In the first part of this series, we looked at the history and some of the major failings of sexuality education. Now I want to highlight what works, and in which direction society should be heading to better global sexual health.
A standardised, national sex education curriculum is a rare beast indeed, and therein lies the root of the problem. Adolescents the world over would greatly benefit from accurate and reliable information, no matter where or who they are, and we simply aren’t stepping up to provide what should frankly be the bare minimum. Read on to learn why comprehensive sex education is the way to go.
Continue reading “Why Comprehensive Sex Education Is the Way to Go”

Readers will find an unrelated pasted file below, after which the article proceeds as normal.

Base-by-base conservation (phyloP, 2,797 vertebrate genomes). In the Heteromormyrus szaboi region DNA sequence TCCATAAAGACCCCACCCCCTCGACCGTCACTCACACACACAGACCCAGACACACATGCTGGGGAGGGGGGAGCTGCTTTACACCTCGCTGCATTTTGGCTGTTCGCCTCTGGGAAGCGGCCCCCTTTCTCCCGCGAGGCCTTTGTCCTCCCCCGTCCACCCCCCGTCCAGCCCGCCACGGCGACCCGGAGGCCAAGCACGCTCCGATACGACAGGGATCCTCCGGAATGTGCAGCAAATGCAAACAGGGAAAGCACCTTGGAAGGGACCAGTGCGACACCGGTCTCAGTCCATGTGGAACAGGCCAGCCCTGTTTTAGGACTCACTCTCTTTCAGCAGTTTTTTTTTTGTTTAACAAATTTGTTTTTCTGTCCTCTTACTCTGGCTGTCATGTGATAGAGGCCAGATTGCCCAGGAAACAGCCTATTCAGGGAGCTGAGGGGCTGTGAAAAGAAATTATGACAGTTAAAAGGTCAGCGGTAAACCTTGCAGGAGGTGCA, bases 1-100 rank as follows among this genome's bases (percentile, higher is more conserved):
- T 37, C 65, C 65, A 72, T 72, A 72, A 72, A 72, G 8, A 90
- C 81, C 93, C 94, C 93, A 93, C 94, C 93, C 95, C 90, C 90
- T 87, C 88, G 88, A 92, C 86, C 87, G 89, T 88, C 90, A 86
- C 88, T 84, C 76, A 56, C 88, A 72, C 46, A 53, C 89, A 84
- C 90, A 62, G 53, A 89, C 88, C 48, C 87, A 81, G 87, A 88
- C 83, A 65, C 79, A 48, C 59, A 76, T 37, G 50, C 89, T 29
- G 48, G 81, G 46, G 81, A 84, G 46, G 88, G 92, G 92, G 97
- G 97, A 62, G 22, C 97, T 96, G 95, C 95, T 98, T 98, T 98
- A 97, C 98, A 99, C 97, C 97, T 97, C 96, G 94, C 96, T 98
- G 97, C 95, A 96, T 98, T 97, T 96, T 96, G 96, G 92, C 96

Sexuality education is one of my biggest passions. Friends at school would often come to me for advice, as the “wise” and “experienced” one of the group. I remember being surprised at how much misinformation was out there among my peers, and soon realised it was due to a few key things – their parents and other adults weren’t forthcoming with information; they learned almost everything from other kids (who had no idea) and from the internet (read: porn), and the sex education classes at school were abysmal. All I can remember of sex ed was being shuffled into the library with all the girls in my year, a diagram of the female reproductive system shown briefly by a highly embarrassed woman we’d never seen before who rushed through the basics, slapped a condom on a banana, then rushed out the door before we had the chance to take it all in. Enter the unfortunate reality of sex education.
Continue reading “The Unfortunate Reality of Sex Education”